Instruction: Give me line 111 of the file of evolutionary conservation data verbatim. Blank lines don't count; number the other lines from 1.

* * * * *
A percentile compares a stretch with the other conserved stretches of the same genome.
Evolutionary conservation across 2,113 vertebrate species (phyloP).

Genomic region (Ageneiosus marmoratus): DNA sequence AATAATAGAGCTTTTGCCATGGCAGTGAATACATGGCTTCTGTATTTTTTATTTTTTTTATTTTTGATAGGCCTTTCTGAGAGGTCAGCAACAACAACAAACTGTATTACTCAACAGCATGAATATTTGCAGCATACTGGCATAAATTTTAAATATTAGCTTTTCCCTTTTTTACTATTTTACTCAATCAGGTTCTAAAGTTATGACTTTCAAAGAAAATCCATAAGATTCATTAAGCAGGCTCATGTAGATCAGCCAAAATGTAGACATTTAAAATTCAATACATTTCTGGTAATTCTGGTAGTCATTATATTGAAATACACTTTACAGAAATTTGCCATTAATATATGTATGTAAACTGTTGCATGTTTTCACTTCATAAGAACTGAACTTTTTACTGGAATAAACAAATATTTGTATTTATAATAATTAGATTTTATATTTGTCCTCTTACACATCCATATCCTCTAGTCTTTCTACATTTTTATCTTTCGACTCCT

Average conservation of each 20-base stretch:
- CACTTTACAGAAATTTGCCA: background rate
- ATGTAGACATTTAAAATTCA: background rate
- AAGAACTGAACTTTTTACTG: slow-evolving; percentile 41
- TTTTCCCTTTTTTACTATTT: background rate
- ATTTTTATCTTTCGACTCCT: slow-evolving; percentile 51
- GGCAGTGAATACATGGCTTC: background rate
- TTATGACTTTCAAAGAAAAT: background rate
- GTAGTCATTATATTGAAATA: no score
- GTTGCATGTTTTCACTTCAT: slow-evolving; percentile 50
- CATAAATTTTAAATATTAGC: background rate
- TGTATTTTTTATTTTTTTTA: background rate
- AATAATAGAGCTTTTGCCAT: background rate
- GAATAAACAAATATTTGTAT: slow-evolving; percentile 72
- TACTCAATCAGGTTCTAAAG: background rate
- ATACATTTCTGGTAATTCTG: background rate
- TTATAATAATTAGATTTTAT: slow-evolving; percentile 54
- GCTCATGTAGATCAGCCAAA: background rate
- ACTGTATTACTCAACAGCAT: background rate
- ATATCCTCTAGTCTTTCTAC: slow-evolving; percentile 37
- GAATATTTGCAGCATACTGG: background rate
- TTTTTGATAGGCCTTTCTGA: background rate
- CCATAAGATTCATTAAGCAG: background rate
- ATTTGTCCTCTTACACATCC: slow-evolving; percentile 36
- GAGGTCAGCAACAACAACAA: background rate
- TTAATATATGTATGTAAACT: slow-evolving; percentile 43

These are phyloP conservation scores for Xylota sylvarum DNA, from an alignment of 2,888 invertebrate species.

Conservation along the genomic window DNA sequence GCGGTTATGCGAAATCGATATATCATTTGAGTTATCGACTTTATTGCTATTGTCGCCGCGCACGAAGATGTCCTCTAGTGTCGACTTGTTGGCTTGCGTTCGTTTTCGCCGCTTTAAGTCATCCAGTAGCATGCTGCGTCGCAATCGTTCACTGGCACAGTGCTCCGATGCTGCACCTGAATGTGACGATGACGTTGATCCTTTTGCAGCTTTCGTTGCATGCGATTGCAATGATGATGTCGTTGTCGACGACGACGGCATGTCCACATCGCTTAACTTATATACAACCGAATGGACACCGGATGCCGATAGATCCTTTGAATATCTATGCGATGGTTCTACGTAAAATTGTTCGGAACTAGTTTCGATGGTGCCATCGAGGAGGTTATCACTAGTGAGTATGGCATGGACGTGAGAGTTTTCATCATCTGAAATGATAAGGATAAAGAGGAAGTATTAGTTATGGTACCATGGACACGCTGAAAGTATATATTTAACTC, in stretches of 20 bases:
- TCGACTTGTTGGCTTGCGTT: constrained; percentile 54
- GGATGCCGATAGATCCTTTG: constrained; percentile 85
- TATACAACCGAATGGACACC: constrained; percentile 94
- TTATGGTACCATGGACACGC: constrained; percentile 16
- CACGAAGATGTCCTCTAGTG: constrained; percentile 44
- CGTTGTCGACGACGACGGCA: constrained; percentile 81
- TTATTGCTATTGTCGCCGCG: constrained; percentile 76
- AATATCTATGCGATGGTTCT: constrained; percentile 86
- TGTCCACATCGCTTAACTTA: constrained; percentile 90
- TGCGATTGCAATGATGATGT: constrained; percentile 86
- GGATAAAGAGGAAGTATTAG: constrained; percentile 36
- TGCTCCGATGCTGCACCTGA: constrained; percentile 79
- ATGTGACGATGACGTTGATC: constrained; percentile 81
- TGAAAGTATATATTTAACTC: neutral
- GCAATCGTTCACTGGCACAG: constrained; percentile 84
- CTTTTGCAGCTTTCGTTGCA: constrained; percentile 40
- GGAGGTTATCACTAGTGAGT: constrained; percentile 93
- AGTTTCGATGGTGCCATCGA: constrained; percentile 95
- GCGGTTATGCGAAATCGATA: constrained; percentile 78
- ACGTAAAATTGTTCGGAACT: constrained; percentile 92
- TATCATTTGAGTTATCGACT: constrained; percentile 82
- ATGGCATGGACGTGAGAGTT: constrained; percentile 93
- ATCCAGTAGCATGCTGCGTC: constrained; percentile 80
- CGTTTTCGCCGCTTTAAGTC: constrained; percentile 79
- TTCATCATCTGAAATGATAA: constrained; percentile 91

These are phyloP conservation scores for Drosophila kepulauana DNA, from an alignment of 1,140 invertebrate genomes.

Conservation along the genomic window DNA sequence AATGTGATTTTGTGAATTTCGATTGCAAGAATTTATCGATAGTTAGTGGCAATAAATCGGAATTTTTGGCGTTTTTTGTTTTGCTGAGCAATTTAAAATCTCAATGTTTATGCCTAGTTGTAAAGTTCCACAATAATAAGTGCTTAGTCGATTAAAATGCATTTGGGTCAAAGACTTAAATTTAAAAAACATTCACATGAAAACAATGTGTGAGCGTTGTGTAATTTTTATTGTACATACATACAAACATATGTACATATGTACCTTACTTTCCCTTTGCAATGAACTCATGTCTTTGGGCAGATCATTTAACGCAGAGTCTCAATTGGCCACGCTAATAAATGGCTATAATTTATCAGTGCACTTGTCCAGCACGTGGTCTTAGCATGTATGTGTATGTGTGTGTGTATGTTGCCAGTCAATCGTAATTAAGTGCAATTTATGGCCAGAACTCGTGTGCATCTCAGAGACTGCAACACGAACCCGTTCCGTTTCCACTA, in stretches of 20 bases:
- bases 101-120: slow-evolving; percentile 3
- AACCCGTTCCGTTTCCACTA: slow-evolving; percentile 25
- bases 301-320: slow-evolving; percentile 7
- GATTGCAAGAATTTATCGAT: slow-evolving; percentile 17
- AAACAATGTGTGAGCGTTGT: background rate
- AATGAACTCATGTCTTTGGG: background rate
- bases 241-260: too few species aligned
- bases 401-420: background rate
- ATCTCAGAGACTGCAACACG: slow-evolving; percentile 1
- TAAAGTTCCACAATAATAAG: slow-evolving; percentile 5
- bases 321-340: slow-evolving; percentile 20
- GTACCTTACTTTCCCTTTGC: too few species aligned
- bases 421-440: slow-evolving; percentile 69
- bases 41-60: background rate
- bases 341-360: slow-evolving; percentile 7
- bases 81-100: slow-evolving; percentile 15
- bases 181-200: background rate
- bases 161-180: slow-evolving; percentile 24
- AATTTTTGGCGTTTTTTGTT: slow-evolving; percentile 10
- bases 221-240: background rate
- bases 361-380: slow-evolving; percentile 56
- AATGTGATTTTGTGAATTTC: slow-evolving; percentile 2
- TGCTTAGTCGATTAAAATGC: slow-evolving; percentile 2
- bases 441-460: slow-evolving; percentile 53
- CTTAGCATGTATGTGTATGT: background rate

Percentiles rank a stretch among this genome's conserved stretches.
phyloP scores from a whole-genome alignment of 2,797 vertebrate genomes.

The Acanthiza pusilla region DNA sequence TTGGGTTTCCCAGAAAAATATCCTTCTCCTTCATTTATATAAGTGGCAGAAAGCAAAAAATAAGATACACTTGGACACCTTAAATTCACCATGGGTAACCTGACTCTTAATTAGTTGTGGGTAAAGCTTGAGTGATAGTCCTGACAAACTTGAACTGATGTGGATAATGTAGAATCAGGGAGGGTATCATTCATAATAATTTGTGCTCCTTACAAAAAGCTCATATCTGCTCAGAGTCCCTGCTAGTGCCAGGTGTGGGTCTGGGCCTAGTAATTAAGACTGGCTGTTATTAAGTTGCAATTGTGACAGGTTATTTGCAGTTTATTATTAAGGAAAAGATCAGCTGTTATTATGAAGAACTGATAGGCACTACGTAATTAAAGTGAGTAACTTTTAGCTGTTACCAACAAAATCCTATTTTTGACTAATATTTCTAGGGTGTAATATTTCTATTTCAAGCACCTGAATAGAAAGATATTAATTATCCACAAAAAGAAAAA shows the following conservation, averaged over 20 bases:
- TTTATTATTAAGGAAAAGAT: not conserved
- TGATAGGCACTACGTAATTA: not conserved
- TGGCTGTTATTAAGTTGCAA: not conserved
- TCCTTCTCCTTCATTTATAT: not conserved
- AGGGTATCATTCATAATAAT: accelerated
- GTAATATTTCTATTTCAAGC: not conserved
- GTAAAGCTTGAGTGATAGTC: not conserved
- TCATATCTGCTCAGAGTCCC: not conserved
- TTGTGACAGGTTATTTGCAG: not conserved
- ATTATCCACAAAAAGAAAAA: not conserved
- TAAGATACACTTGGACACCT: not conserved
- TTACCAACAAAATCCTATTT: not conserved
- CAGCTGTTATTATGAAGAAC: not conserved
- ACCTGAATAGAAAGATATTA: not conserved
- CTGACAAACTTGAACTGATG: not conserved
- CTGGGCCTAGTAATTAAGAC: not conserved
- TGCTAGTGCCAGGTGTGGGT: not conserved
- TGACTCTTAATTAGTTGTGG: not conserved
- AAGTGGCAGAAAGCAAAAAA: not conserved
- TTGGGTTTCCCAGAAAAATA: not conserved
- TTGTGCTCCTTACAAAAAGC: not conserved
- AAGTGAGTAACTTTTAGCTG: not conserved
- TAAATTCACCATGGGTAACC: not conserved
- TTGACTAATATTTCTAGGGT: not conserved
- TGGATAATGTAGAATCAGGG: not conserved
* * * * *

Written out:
- TGGATAATGTAGAATCAGGG: not conserved